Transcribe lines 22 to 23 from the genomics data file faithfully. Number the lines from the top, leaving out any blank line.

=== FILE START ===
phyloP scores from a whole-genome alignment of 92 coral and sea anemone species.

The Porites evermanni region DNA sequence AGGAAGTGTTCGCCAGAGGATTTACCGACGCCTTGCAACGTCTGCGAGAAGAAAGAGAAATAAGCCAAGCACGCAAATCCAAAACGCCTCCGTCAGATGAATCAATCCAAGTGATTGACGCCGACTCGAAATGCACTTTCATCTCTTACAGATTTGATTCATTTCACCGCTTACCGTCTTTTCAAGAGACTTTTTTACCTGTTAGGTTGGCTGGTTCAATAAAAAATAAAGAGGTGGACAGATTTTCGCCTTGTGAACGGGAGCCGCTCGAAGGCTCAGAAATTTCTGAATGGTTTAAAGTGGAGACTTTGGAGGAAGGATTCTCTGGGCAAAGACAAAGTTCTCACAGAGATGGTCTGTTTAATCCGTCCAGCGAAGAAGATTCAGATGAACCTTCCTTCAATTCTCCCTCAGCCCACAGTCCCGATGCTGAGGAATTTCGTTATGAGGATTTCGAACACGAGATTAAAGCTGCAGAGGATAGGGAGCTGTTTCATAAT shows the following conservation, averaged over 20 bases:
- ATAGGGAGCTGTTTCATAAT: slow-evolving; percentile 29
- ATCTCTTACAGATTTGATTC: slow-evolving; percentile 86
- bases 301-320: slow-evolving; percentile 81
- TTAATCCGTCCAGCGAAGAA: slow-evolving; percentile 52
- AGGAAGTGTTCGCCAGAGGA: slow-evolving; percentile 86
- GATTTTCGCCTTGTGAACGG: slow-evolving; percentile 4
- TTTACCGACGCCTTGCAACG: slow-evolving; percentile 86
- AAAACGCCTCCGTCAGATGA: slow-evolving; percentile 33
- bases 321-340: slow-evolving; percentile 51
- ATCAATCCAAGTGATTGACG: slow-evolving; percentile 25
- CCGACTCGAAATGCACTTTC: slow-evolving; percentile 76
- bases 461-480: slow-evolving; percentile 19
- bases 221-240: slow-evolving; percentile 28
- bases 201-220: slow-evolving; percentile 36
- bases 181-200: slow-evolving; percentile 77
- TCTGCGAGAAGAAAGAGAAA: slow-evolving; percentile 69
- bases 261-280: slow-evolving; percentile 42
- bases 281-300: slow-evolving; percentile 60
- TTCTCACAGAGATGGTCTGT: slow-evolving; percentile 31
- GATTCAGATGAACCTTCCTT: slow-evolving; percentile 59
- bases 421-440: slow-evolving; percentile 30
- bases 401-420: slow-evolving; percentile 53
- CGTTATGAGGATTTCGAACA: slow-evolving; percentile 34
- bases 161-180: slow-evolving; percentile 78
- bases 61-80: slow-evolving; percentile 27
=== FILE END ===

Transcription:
- GATTCAGATGAACCTTCCTT: slow-evolving; percentile 59
- bases 421-440: slow-evolving; percentile 30